The moves could bring up to four million more Australians into the sights of the data-matching program, which uses an automated system to match information held by Centrelink and the Australian Taxation Office and calculate overpayments.

Centrelink’s parent department, Human Services, confirmed on Tuesday that its data matching technology would be picking up any income from investments, business or real estate declared to the ATO, usually in annual tax returns going back many years, but not to Centrelink.

A departmental spokesman said the activity, which could lead to debt collectors being called in or even criminal prosecution, was “normal”.

But the policy has been beset by errors and has been hugely controversial with many of those targeted for debt recovery saying they are being hounded by debt collectors, or threatened with jail, for money that they do not owe.

Elderly Australians have already begun contacting Fairfax to say they have been received letters generated by the data matching program.

After weeks of concerted protest against the robo-debt campaign, Human Services Minister Alan Tudge Tudge agreed this week to make some modifications to the letters, which he insists are not debt letters, but pledged to push ahead with the campaign which the government says will add $4.5 billion overall to the budget bottom line

But he has not satisfied the program’s many critics who want it shut down until the high rate of bogus debts being generated can be addressed.

The data matching effort so far has been concentrated overwhelmingly on mostly young people who have received the dole or Youth Allowance, although evidence is emerging that students have also been hit heavily.

But the supporting tables to the government’s mid-year financial and fiscal outlook, published on Thursday by the Parliamentary Budget office, reveal that Coalition policy is to massively extend the data matching effort to the more than 2.5 million age pensioners and about 800,000 disability support pensioners.

The papers also reveal that the government believes it will slash spending by $400 million on the disability support pension and $700 million on parenting payment.

Centrelink spokesman Hank Jongen said that people caught in the data dragnet would first be asked to clarify their position.

“It is important to note that these measures only pick up those cases where the information declared to the ATO is different to that declared to Centrelink,” Mr Jongen said

“In the first instance people are simply asked to either update or confirm their details.

“The Mid-Year Economic and Fiscal Outlook measures are intended to extend the current compliance activity for non-employment income, assets and investments e.g. income from financial investments, business and real estate that has been declared to the ATO.”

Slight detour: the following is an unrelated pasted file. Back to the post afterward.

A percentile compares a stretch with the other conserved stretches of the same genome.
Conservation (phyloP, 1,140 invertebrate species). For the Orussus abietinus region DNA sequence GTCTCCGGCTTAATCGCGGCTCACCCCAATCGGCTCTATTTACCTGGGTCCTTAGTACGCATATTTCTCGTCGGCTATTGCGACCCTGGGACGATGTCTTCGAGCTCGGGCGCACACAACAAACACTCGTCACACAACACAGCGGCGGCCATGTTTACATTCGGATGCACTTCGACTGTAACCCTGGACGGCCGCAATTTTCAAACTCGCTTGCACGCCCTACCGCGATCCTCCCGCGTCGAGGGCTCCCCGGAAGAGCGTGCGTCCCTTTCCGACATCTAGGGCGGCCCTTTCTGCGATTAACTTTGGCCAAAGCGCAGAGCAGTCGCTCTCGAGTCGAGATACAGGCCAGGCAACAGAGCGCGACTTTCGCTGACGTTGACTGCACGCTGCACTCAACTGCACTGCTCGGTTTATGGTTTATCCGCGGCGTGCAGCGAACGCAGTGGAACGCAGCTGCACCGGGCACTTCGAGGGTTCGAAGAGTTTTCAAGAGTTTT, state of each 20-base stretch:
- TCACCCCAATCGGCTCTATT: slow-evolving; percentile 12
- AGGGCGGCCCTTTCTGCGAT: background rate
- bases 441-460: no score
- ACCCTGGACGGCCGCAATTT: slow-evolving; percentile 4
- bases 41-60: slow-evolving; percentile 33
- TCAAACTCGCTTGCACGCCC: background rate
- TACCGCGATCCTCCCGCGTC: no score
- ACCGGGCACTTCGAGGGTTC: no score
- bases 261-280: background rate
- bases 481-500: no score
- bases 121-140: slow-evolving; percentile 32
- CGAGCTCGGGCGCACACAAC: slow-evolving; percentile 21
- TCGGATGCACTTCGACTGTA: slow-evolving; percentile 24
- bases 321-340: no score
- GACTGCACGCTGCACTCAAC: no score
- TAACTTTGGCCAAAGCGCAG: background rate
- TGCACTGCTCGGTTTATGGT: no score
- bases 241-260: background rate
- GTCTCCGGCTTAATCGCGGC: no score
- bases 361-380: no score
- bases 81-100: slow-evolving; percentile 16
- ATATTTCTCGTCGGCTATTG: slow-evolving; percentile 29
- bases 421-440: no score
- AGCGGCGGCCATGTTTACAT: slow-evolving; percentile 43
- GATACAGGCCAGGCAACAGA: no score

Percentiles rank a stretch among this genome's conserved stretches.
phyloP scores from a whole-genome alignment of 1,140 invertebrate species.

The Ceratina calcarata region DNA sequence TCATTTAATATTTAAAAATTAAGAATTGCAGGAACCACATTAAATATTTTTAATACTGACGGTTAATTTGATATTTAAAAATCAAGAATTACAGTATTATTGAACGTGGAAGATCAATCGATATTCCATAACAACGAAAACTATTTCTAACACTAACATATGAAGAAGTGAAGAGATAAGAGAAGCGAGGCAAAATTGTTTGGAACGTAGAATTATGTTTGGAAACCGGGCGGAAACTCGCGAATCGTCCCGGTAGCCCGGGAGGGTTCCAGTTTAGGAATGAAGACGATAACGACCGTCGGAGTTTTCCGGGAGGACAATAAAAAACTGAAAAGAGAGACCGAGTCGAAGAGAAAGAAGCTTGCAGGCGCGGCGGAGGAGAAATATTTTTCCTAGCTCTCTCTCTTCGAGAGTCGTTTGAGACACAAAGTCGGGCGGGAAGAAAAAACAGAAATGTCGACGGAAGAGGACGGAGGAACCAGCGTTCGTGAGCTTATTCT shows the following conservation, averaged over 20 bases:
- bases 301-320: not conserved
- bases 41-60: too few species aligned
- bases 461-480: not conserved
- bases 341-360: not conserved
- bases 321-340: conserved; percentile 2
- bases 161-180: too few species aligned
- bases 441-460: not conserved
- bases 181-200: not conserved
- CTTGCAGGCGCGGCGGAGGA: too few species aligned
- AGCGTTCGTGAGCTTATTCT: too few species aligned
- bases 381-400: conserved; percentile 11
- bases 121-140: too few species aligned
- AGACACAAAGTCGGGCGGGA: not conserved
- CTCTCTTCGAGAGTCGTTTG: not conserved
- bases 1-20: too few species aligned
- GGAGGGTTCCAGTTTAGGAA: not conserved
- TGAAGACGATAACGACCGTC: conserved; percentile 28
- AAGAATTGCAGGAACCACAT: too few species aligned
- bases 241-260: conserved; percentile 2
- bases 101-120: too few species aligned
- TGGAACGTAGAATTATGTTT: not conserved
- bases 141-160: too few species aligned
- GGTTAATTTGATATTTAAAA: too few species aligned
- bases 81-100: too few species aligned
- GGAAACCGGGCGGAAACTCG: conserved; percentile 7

Equip yourself with this app


The free Equip Myself app – developed by the Western Australian Independent Living centre – basically transformed my iPad into a virtual, world exploring assistive technology. This is done by touching tabs at the top of the app which include some true stories, a virtual world and an independent search function that accesses the National Equipment Database.

 The app, which can be downloaded from the App Store or Google Play for both Apple and android mobile devices respectively, was developed by a team of people including some with disabilities, healthcare professionals and digital design specialists.

 To start using Equip Myself, you will need to set up a user profile so you can request more information which is directed via email to, in this case, LifeTech which is the former Independent Living Centre in Brisbane.

 By filling your profile in, you will automatically be directed to your closest Independent Living Centre based on postcode and state. The Equip Myself app is very easy to use and through accessing the search function, you can find a list of products and suppliers.

To your profile, you can add support people, service providers, occupational therapists or anyone else you want to include in your quest to discover assistive technology. This will be particularly useful when it comes to discussing the different options presented to you.

Alternatively you can browse the items showcased in the app by category including home, work, leisure and sports and mobility. For example in the home category it includes bathroom, bedroom, entrance, garden, kitchen, laundry, living room and study. You can touch anyone of these and then it breaks down into subcategories to assist narrowing your search.

 It includes pictures of the assistive technology which is great and can save you time finding a product.

The Pros: It’s free and a breeze to use; you have access to a fairly extensive database which I imagine will only increase over time.